To build good titles, break down a few

August 11, 2009 at 1:29 pm 1 comment

If you’re feeling unsure about what makes an effective title, one useful strategy is to find ones you like, analyze them and then try to emulate them.

To get you going, here are a few recent titles that I like:

  • Quantitative analysis of mechanisms that govern red blood cell age structure and dynamics during anemia
  • The role of anorexia in resistance and tolerance to infections in Drosophila
  • Integrative analysis of transcriptomic and proteomic data from Desulfovibrio vulgaris: A non-linear model to predict abundance of undetected proteins

What do these titles have in common? They use simple (but not simplistic) words, avoid acronyms completely, and keep jargon to a minimum. They are grammatically correct and well structured, making for easy reading. They are also specific and unambiguous. For example, the first title names the research subject (red blood cells), what was studied (cell age structure and dynamics) and the larger context (anemia). And in the third: Desulfovibrio was the research organism, transcriptomic and proteomic data were studied, and the problem was finding undetected proteins. After reading these titles, I feel like I have a good grasp of the papers’ contents.

What these titles don’t do is preview the main result. Here are three that do:

  • Rapid response of a marine mammal species to Holocene climate and habitat change
  • The circadian clock in Arabidopsis roots is a simplified slave version of the clock in shoots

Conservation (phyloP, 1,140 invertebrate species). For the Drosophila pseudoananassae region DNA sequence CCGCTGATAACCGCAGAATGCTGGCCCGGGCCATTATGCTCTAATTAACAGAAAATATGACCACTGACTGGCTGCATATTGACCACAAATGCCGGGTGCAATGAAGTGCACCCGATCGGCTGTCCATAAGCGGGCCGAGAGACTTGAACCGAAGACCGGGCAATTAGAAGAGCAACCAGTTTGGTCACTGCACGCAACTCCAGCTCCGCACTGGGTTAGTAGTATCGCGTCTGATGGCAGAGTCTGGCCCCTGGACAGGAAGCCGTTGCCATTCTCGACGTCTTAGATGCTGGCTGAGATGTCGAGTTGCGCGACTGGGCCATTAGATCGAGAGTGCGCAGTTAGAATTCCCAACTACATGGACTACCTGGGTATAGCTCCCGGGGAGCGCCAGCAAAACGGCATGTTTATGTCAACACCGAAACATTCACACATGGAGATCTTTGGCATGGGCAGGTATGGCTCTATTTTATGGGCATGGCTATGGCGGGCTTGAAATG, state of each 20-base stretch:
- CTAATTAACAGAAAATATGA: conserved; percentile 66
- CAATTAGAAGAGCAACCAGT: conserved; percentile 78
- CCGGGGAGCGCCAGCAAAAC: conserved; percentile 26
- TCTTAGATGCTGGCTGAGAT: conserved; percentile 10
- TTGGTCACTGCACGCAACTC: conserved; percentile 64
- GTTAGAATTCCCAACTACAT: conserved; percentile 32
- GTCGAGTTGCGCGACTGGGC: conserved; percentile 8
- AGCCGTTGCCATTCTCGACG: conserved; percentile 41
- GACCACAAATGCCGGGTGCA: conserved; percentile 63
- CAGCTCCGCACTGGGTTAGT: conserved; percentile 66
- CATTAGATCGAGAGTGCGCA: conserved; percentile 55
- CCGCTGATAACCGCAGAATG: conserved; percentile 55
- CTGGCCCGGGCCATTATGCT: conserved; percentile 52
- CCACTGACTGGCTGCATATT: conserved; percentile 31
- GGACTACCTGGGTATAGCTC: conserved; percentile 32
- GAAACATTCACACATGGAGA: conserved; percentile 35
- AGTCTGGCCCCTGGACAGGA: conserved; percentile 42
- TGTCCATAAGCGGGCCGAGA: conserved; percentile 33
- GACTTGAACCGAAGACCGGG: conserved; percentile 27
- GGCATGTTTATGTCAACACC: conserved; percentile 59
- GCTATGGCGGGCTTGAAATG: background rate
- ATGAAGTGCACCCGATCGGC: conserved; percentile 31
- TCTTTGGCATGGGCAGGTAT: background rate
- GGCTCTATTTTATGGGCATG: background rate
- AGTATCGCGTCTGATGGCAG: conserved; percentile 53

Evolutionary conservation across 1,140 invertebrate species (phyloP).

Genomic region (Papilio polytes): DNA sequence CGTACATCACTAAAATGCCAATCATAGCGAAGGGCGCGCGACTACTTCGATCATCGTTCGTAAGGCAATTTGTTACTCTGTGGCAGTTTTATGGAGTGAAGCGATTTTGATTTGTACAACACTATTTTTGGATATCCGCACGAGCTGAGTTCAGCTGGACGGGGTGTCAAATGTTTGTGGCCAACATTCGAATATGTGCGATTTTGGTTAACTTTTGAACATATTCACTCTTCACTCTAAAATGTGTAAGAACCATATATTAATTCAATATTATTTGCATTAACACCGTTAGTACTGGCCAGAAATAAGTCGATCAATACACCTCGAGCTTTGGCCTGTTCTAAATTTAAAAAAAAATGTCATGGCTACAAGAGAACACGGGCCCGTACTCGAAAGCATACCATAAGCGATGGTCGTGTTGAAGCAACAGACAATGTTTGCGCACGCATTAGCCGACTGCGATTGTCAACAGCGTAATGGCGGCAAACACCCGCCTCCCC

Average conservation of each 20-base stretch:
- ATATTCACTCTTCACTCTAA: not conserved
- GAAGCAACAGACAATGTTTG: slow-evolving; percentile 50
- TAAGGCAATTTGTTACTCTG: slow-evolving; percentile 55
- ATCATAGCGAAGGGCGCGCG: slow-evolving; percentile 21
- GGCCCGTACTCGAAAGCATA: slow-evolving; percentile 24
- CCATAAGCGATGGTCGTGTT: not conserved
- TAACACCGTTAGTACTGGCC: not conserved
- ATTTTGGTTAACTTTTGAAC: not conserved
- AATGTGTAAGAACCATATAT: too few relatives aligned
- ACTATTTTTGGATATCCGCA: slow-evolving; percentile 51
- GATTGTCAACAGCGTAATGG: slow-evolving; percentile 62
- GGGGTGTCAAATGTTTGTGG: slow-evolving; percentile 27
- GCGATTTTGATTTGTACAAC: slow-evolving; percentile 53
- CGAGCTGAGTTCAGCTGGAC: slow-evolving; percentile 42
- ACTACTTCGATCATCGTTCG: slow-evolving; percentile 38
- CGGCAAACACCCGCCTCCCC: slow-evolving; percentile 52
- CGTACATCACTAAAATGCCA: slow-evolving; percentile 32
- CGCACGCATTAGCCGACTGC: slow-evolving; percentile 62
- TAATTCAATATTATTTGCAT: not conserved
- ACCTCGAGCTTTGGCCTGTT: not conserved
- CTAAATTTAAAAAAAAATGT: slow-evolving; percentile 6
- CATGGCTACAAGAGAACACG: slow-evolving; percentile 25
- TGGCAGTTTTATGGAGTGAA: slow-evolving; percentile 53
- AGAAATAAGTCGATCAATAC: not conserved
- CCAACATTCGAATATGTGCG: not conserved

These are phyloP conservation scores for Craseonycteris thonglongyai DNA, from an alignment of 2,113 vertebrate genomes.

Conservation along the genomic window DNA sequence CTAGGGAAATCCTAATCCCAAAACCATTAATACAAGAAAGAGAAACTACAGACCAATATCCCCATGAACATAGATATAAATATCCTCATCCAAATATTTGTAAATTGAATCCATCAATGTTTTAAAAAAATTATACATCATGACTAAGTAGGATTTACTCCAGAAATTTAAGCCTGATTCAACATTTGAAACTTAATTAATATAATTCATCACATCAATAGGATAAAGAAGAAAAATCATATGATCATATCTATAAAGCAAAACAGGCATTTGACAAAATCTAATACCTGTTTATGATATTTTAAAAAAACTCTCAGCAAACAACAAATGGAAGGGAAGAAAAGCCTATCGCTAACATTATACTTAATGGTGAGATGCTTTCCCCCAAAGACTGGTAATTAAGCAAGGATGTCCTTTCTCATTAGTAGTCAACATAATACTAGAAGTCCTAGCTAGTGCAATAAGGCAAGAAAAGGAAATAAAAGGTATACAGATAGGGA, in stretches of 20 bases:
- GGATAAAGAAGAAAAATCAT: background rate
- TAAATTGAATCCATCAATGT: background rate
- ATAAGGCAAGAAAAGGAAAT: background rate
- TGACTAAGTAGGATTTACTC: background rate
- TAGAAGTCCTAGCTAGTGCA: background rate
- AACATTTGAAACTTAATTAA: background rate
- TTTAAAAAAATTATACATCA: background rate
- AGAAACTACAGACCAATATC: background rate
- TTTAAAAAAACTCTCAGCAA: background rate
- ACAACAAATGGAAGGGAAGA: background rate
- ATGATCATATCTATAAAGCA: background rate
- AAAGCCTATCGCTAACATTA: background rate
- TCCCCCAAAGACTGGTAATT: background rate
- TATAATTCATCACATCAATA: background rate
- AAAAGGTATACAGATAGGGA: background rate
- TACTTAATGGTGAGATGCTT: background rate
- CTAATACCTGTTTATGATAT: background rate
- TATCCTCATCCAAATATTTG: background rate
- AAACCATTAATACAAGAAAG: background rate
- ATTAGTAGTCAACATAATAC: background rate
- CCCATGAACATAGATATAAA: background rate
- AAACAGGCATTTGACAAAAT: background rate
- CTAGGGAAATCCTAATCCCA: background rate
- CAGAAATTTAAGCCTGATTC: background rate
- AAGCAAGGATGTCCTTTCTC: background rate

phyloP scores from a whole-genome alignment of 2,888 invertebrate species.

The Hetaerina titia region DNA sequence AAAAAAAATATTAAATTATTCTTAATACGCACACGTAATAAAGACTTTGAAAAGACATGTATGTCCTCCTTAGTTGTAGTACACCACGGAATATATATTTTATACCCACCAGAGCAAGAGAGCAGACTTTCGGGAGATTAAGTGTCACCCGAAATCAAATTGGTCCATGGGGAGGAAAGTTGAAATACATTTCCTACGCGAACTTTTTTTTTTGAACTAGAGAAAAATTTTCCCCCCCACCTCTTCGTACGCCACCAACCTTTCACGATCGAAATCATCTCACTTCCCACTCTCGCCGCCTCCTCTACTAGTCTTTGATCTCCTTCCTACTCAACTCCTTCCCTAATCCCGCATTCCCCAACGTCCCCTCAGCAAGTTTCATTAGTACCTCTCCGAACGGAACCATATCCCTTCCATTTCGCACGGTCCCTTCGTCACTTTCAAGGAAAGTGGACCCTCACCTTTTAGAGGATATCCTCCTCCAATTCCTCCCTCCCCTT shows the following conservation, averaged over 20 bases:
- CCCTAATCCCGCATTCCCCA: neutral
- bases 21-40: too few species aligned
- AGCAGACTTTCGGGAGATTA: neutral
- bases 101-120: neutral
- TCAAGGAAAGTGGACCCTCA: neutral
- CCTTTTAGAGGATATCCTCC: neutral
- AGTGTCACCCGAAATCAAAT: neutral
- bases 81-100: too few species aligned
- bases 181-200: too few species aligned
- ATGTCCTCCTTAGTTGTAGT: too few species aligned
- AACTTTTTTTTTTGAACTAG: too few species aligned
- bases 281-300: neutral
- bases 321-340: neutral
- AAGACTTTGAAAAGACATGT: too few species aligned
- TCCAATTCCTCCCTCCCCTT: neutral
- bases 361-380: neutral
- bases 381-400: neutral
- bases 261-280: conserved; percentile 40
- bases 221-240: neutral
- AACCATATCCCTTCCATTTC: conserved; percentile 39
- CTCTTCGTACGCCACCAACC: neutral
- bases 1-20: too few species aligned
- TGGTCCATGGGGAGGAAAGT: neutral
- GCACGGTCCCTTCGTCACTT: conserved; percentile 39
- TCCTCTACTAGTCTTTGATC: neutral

• Circadian clock genes contribute to the regulation of hair follicle cycling

Titles like these that make a statement don’t necessarily work for every paper, but they can be very effective at getting people’s attention. And that’s an important function of a title, of course: to get your paper noticed. So, in addition to being clear and concise, you want to make your title as broadly appealing as possible, without overstating things.

For example, “Circadian clock genes contribute to the regulation of hair follicle cycling” is a good, descriptive title. However, upon reading the paper, I learned that hair follicle cycling occurs on much longer time scales than the approximately 24-hour cycles normally regulated by the circadian clock. In other words, say the authors, “While circadian clock mechanisms have been implicated in a variety of diurnal (daily) biological processes, our findings indicate that circadian clock genes may be utilized to modulate the progression of non-diurnal cyclic processes.”

Thus, the authors might have tried to incorporate the study’s larger significance into the title, as in “Circadian clock genes contribute to the regulation of a non-diurnal biological cycle in mice.” While my title may not be the best alternative (for instance, it assumes people will know the circadian clock normally regulates diurnal cycles), it does offer a way to prevent people from reading “hair follicle cycling” and thinking, “so what?”


Entry filed under: Parts of the paper.

A few quick tips for writing titles Don’t get stopped by writer’s block

1 Comment Add your own

  • 1. Paul Ebert  |  September 28, 2009 at 10:15 pm

    The title above that refers to anorexia in fruit flies may be a good way to catch attention, but it is likely to represent a serious distortion of the underlying science. It is notoriously difficult to arrive at an unambiguous clinical definition of a human behavioural disorder. Applying the name of the behavioural disorder to a related situation in flies likely confuses rather than clarifies the associated science.


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Science of Scientific Writing

This article describes what readers expect when they read - and how scientific writing often violates those expectations.

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